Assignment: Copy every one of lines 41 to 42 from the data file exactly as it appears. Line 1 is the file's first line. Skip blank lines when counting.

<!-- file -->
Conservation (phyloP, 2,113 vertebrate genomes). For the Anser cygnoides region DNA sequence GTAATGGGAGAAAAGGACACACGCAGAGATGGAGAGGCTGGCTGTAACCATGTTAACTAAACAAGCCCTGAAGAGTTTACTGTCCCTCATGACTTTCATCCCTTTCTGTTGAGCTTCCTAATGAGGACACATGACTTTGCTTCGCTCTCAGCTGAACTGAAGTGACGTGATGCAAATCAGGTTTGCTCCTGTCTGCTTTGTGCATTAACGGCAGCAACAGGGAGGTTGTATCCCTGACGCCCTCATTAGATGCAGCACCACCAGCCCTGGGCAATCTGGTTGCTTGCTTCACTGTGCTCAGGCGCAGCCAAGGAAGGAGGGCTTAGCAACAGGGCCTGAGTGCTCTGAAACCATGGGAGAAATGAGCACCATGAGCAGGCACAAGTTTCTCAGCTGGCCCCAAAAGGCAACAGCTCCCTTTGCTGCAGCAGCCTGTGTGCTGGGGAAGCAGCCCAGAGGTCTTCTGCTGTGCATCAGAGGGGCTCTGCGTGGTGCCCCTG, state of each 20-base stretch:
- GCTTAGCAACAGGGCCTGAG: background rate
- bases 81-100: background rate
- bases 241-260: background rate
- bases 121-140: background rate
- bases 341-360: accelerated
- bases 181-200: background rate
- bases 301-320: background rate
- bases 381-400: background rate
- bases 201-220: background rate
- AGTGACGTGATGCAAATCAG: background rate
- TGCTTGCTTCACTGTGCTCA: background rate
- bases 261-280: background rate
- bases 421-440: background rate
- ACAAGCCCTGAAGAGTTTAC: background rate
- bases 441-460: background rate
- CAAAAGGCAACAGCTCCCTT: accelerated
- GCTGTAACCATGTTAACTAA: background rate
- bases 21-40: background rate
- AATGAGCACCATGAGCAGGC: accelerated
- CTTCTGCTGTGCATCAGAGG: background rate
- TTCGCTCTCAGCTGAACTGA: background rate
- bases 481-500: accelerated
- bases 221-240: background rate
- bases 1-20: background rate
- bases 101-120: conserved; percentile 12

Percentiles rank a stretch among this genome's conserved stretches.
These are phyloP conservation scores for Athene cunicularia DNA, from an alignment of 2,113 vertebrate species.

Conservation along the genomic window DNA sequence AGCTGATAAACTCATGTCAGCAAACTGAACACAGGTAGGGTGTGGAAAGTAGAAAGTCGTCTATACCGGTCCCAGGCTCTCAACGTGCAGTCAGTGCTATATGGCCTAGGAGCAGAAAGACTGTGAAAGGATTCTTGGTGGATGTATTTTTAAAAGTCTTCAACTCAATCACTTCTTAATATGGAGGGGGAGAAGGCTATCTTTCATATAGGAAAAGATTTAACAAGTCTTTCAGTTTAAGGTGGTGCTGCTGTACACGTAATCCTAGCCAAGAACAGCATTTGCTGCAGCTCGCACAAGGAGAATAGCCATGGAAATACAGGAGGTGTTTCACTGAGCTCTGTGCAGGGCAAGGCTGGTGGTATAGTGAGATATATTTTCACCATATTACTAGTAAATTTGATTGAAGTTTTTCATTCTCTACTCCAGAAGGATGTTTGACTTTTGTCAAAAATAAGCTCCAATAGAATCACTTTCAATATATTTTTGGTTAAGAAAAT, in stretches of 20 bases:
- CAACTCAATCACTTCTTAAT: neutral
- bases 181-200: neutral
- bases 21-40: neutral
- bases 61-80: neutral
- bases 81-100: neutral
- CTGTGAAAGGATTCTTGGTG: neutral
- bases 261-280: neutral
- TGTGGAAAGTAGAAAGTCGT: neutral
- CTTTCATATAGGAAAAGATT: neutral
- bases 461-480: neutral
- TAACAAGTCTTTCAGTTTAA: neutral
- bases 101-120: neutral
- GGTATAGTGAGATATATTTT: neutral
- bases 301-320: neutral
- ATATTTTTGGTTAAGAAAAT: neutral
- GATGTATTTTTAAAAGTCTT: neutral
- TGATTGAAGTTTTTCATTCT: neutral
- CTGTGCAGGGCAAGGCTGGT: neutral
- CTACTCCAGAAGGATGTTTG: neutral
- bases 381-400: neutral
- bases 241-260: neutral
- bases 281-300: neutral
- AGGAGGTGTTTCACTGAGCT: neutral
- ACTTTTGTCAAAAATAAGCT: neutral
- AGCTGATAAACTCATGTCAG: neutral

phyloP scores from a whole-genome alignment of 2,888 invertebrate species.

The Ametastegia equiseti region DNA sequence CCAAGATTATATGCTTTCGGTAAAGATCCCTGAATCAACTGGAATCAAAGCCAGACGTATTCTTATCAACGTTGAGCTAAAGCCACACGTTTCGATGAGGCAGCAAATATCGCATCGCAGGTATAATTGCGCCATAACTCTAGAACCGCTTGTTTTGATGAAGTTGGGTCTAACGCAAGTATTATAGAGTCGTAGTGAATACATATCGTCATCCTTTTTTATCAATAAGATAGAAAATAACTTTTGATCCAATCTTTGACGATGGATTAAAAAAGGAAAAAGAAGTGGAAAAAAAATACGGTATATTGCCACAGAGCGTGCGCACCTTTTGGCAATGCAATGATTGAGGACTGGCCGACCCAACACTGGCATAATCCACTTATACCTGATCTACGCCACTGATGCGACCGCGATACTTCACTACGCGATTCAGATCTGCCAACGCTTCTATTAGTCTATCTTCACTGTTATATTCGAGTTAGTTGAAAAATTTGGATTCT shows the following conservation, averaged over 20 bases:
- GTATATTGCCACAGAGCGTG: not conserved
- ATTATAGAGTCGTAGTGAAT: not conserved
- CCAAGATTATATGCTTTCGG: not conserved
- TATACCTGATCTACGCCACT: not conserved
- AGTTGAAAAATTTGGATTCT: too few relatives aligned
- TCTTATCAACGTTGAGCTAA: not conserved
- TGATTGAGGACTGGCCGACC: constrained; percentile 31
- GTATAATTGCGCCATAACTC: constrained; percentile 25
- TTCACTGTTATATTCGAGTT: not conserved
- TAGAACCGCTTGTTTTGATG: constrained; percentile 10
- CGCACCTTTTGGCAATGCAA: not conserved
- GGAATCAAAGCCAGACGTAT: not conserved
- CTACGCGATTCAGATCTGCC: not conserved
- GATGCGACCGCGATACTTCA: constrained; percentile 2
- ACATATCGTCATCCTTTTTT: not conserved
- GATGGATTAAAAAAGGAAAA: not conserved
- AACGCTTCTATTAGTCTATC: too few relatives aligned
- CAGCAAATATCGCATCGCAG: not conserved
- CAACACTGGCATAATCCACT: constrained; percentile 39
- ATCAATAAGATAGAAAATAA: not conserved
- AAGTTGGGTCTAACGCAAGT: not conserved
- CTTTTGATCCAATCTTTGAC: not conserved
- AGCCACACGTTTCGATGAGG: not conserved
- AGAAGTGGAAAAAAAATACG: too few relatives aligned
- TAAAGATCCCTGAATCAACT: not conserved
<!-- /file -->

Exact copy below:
- bases 101-120: neutral
- GGTATAGTGAGATATATTTT: neutral